The Soviet Mi-28 is similar to the U.S. Apache assault helicopter.
The Soviet Union developed the Mi-24 Hind as its own unique assault helicopter. It can carry troops as well as weapons.
The Mi-8 Hip was an existing helicopter that the Soviets armed with anti-tank missiles or rocket launchers.
The AH-64A Apache helicopter is a heavily armed attack helicopter used by the U.S. Army. Armed with laser-designated Hellfire missiles, 30mm cannon and Hydra 70 rockets, the Apache can direct highly mobile and effective firepower against the enemy. Its Target Acquisition Designation Sight (TADS) and Pilot Night Vision Sensor (PNVS) provide day and night laser designation of targets and infrared night vision for both the pilot and the copilot/gunner.
Assault HelicoptersHelicopters were first introduced to combat in World War II. But for many years they were used for only limited missions—search and rescue, medical evacuation, observation, and liaison, or communications between distant points. It was not until the mid-1950s that helicopters were actually evaluated as combat platforms that could carry weapons.
In the mid-1950s, Colonel Jay Vanderpool, a U.S. Army helicopter officer, was granted permission to assemble a ragtag collection of helicopters and equip them with weapons to assess their ability to conduct offensive operations. Vanderpool armed H-34s, H-19s, and Piasecki H-21 "Flying Bananas" with machine guns and small rockets and had his pilots attack various types of targets. Vanderpool's efforts were ridiculed by some at the time who viewed helicopters as too slow and vulnerable to ground fire. But over time, he managed to gain support for this radical new idea. Because Army leaders felt that the Air Force did not do enough to support ground troops, and because the Army could not arm its own airplanes, Army leaders soon realized that armed helicopters could be useful for their mission, although the Marine Corps played a major role in developing the concept of assault from the air.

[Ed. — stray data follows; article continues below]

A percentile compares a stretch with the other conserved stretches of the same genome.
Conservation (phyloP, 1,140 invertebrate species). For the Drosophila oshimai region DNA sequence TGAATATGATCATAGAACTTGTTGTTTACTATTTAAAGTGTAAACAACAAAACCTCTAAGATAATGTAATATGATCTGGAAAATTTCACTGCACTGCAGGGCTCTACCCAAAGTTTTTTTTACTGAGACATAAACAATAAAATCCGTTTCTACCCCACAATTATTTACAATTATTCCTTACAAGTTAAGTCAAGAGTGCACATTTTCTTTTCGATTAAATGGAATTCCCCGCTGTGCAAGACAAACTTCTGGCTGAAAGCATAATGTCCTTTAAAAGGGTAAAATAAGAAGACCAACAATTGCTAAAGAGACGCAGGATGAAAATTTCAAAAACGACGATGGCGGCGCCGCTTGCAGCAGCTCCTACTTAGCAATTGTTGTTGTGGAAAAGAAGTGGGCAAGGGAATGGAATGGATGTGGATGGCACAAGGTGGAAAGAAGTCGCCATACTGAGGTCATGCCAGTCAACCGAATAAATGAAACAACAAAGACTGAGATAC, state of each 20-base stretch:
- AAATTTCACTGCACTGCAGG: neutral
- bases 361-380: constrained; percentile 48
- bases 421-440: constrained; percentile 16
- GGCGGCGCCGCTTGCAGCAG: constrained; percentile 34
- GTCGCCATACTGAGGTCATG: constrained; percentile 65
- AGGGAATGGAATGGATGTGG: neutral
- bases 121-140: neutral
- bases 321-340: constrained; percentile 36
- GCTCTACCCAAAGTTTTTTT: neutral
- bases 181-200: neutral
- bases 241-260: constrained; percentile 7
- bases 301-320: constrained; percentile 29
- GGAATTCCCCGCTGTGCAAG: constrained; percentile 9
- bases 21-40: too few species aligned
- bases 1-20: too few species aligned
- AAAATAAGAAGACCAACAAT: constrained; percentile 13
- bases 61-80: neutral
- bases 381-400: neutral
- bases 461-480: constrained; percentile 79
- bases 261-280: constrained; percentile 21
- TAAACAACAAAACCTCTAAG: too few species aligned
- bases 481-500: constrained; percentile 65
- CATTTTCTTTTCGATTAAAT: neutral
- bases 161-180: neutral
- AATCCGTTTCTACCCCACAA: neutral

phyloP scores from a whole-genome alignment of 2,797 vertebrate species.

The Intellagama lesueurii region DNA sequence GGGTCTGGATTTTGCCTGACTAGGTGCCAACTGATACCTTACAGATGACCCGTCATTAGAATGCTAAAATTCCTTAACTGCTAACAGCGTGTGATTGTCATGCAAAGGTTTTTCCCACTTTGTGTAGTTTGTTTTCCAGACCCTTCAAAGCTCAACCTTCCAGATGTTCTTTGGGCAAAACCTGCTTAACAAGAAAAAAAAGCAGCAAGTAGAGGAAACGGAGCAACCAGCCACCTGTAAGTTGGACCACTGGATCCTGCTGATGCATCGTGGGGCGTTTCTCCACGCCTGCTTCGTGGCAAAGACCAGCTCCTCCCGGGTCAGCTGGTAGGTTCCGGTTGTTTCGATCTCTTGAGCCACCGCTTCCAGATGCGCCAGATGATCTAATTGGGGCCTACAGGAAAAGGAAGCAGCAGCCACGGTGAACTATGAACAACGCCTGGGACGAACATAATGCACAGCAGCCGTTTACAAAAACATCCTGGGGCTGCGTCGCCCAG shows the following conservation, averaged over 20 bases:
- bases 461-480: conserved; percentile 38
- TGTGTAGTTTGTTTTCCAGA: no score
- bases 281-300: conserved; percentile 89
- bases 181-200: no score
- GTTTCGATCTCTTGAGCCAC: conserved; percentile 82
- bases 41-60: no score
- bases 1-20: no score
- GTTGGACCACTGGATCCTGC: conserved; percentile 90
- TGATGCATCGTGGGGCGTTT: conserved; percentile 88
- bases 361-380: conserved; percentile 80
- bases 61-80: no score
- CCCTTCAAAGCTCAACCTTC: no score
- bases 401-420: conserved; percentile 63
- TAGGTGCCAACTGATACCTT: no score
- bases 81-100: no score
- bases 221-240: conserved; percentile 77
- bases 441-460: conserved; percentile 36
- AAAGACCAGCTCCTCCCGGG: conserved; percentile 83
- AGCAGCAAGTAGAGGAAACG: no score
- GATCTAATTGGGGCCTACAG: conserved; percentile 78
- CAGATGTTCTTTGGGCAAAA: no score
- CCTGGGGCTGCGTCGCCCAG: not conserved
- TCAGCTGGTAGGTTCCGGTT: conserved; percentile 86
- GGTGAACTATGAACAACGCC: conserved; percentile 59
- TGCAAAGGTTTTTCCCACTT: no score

The first armed helicopters to see combat were 15 Bell UH-1A Hueys fitted with two .30-caliber machine guns and sixteen 2.75-inch (7-centimeter) rocket launchers. The helicopters were sent to Vietnam in the fall of 1962. They accompanied troop-carrying helicopters into battle, using their weapons to prevent the enemy from shooting the troop transports. However, several were lost early in the conflict and it was obvious that while armed helicopters had value, they were still vulnerable.
Bell Aircraft soon began developing a dedicated gunship helicopter, responding to an Army requirement for an armed helicopter. Bell fitted the Huey engine, transmission, and avionics to a slender fuselage in which the pilot sat behind and above the gunner. Equipped with a machine gun, a grenade launcher, rockets, and later, anti-tank missiles, the AH-1G HueyCobra soon entered U.S. Army service and became highly effective. The U.S. Marine Corps also bought a version of this aircraft.